December 28, 2010
Doctors Using More Amoxicillin For Sinus Infections
According to a report published Tuesday in Pediatrics, U.S. doctors are using more of the antibiotic amoxicillin in children with acute sinus inflammation.
The authors say that the bad news is that inappropriate prescribing of other, more powerful antibiotics remains "common and unnecessary" in kids with sinus troubles.
The new report finds that efforts have been successful in encouraging the use of amoxicillin, instead of other antibiotics.
"This is important," Dr. Adam L. Hersh, an author on the report, told Reuters Health, "because amoxicillin is effective while at the same time, inexpensive and narrow-spectrum. Using broad spectrum antibiotics when narrow-spectrum antibiotics are appropriate may promote drug resistance and increases costs," Hersh explained.
Acute sinusitis often starts with a cold, which then leads to inflammation in the lining of the sinuses. Colds cannot be treated with antibiotics, but sometimes the inflammation leads to a bacterial infection.
The bacteria Streptococcus pneumonia is a common cause of acute sinusitis and also of ear infections.
A "pneumococcal" vaccine against otitis media was introduced in 2000, which was followed by a substantial decrease in the number of cases. The AAP recommended that amoxicillin be the "first-line therapy" for these ear infections in 2004. The vaccine led to increase use of amoxicillin for ear infections.
The AAP had also recommended that amoxicillin be the first-line therapy for acute sinusitis. However, similar trends occurred in children with acute sinusitis following the introduction of the vaccine and the advice to use amoxicillin first.
Dr. Hersh, from University of Utah in Salt Lake City, along with colleagues at University of California, San Francisco addressed this question in their research.
They reported that unlike office visits for otitis media, visits for sinusitis did not fall after the vaccine was introduced.
In the 10 years spanning 1998 to 2007, trips to the doctor for acute sinusitis held steady. They ranged from 11 to 14 visits for every 1,000 children.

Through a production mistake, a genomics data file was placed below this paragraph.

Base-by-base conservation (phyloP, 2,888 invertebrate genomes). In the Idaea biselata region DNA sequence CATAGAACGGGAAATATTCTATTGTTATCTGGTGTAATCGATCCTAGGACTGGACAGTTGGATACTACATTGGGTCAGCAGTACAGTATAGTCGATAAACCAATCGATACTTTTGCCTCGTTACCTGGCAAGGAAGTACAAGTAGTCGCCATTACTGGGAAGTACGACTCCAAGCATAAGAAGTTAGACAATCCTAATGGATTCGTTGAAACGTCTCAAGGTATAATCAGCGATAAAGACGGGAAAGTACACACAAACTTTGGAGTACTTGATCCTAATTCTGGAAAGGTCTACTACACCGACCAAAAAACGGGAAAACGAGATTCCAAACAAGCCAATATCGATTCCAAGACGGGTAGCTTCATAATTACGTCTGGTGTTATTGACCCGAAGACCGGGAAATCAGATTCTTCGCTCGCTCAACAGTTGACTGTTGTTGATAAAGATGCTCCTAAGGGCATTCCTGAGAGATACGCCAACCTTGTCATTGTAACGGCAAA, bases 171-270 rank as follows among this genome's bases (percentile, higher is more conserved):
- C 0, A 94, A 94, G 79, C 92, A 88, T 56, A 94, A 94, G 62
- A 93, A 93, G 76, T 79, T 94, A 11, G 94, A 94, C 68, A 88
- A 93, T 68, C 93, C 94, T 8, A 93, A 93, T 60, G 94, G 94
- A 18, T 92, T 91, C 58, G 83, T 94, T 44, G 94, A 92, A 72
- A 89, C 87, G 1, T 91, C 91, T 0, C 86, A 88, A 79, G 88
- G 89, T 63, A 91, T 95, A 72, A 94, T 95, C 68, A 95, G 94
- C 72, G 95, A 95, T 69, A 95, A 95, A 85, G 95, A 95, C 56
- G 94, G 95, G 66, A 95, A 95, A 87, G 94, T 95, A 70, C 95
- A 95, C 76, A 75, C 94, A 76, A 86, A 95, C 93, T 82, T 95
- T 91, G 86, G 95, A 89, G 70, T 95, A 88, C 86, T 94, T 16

The researchers believe that over 8.9 million children saw a health care provider for acute sinusitis during the 10-year study period. This reflects an average of 895,000 visits each year.
"We were somewhat surprised," Hersh told Reuters Health, "that the office visit rate for acute sinusitis did not decline after the pneumococcal vaccine was introduced, as was seen for acute otitis media and pneumonia."
"Streptococcus pneumonia, which is the bacteria targeted by this vaccine, is a frequent cause for all three of these conditions," he explained. "That said, our study may not have had sufficient sample size to detect a change in the frequency of sinusitis visits, if one did indeed occur."
The researchers found that 82 percent left with a prescription for any antibiotic.
However, the researchers said that proportion who received amoxicillin rose during the study period.
What is concerning, however, is that prescriptions for the "broader-spectrum" antibiotics, which attack a wider range of bacteria species, remained common at 18 percent overall.
This does not jive with AAP recommendations, which suggest reserving broader-spectrum antibiotics for certain cases, like people with very severe cases or those who have failed previous antibiotic therapy.
The study team said that there is "mixed" evidence for the effectiveness of antibiotics for acute sinusitis in children.
"Because of the continued tendency of physicians to prescribe antibiotics for treatment of acute sinusitis, this condition remains an important target for campaigns prompting judicious antibiotic use," they conclude.
"We need to continue to support efforts to promote judicious use of antibiotics," Hersh said. "Treatment guidelines from the AAP and campaigns such as the CDCs 'Get Smart - Know When Antibiotics Work' are very important in educating physicians and the public to ensure that antibiotics are used wisely," he added.
On the Net:
- American Academy of Pediatrics (AAP)
- Centers for Disease Control and Prevention (CDC)
- University of Utah
- University of California, San Francisco